Walking is the most basic form of transportation – we’re all pedestrians at one time or another, but it can be surprisingly dangerous. Recent data from the Governor’s Highway Safety Association indicates U.S. pedestrian deaths have hit their highest level in 30 years. Never before has it been so risky to walk the dog, walk to work or take a stroll around the neighborhood.
The most recent statistics measure through 2019. We expect pedestrian deaths to take a slight dip for the months last year when people were staying home more and driving less. However, they’ll start to creep up again as people get out more and gas prices climb.
Pedestrian Accident Causes
For most drivers, one of the most horrific things they can imagine is hitting another person with their vehicle, so why are pedestrian accidents so common? These causes lead to pedestrians being hurt or killed year after year.
- Visibility Issues – Around 75 percent of pedestrian accident deaths occur after dark. Accidents might also occur because of poor weather conditions, because the driver’s headlights are dim or because an obstruction hides the pedestrian from view until it’s too late.
- Pedestrians running into the road – Children and adolescents sometimes don’t think through the danger when they enter the roadway suddenly.
- Distracted driving – Drivers might be drowsy, yelling at kids in the back seat or sending a text message and fail to see pedestrians in their path.
- Improper road crossing – Pedestrians should cross at crosswalks, but they don’t always.
- Failure to yield – Sometimes motorists ignore signals that direct pedestrians to cross a street.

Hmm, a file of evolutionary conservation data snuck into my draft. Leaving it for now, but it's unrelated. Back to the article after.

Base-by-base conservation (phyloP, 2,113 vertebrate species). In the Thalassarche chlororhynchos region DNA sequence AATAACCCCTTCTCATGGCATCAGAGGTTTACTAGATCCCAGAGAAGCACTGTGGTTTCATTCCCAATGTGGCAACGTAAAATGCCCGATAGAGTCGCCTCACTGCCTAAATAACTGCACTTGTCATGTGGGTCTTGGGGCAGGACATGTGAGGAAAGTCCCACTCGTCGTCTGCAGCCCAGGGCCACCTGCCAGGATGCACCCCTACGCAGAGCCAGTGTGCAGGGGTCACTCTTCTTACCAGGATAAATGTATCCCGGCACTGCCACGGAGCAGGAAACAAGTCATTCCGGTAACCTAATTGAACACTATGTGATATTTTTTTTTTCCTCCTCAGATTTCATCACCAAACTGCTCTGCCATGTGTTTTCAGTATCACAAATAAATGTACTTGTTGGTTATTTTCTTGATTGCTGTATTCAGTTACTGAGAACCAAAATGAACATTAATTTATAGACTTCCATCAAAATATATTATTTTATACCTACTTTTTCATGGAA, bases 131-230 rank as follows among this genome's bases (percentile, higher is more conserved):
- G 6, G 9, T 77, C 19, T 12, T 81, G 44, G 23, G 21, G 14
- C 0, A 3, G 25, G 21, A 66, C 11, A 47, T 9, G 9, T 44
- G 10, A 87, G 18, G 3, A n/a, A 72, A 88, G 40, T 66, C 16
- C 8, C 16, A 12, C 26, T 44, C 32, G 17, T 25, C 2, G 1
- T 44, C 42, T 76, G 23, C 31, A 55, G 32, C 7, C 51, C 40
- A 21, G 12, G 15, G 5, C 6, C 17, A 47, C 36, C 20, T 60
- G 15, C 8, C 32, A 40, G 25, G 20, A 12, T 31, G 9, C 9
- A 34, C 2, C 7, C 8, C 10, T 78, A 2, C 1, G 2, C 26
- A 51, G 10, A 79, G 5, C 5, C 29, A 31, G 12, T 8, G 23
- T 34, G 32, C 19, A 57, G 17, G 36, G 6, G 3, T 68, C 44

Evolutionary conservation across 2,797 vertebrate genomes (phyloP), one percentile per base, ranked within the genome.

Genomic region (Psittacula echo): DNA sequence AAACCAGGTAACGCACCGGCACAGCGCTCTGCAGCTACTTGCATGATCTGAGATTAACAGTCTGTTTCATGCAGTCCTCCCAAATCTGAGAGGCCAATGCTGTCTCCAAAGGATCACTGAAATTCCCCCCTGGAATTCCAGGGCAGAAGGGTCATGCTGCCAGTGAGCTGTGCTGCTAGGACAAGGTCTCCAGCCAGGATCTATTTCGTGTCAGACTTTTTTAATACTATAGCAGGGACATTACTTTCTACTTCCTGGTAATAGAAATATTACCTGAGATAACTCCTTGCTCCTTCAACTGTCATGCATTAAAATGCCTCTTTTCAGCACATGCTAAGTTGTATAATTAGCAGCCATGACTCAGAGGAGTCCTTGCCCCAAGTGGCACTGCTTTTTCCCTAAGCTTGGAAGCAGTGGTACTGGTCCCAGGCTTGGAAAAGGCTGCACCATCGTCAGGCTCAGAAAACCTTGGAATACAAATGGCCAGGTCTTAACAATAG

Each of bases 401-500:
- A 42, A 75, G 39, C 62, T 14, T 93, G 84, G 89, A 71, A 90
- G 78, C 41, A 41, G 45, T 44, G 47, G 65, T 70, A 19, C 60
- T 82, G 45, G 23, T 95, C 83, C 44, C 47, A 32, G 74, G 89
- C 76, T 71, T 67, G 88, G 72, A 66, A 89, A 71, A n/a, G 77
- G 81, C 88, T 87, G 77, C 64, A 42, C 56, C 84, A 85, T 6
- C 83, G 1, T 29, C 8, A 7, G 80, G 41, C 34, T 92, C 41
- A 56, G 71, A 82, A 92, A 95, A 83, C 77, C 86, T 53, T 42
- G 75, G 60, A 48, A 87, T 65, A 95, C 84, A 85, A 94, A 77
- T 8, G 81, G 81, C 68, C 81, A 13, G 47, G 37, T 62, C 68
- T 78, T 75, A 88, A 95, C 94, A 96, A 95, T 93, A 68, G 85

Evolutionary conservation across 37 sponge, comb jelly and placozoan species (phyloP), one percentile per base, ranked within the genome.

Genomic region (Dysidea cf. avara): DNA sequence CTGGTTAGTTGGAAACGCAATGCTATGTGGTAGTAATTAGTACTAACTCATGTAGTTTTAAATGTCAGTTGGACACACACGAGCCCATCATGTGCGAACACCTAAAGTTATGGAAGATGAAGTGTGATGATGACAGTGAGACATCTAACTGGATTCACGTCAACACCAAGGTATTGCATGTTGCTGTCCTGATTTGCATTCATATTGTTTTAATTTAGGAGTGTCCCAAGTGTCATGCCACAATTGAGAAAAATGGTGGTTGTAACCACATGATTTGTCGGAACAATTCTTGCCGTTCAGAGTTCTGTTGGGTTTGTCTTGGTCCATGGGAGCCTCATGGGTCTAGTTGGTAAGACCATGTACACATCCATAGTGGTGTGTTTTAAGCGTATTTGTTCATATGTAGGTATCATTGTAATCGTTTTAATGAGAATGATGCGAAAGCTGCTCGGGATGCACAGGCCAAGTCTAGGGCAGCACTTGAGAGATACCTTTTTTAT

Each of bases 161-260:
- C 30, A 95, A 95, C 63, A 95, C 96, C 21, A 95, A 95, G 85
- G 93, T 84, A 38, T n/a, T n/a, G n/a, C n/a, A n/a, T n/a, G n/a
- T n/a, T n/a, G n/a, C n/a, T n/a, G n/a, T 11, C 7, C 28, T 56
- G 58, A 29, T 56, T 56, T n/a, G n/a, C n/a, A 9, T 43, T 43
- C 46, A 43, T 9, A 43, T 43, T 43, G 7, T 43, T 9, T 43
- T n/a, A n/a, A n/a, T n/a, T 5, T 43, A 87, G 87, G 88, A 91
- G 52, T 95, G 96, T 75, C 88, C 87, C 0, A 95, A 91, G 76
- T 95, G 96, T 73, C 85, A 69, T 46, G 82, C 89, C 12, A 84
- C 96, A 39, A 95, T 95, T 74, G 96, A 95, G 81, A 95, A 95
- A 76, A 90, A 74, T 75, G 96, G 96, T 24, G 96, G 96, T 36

Where Pedestrian Accidents Occur
Anywhere that isn’t well lit, if pedestrians are present they’re more likely to get hit. However, accidents can happen anywhere. They occur on the open road, in parking lots, at intersections and everywhere else walkers and motorists are both present.
Tips for Drivers
Drivers should always assume there’s the possibility of foot traffic and stay on the alert. When it’s dark or hard to see because of weather, slow down and proceed with extra caution. Scan intersections as you approach to see if people might be present. Follow the speed limit and slow down as directed in school zones and neighborhoods. Avoid driving under the influence of alcohol or drugs. Keep your eyes peeled in parking lots, especially when backing up.
Tips for Pedestrians
If you’re going to be on foot, make yourself as visible as possible. Dress in brightly colored or reflective clothing, especially at night. Stay in well-lit areas. Stay off your cell phone while you’re walking and instead keep your eyes on traffic. Only cross in designated areas, and look both ways even if you have a signal. Be especially vigilant as you approach driveways and cross parking lots.
If You Were Injured
If you or a loved one were injured because you were on foot and someone hit you with their vehicle, we can help you obtain compensation for your injuries so you can focus on getting well. Set up your free consultation online today.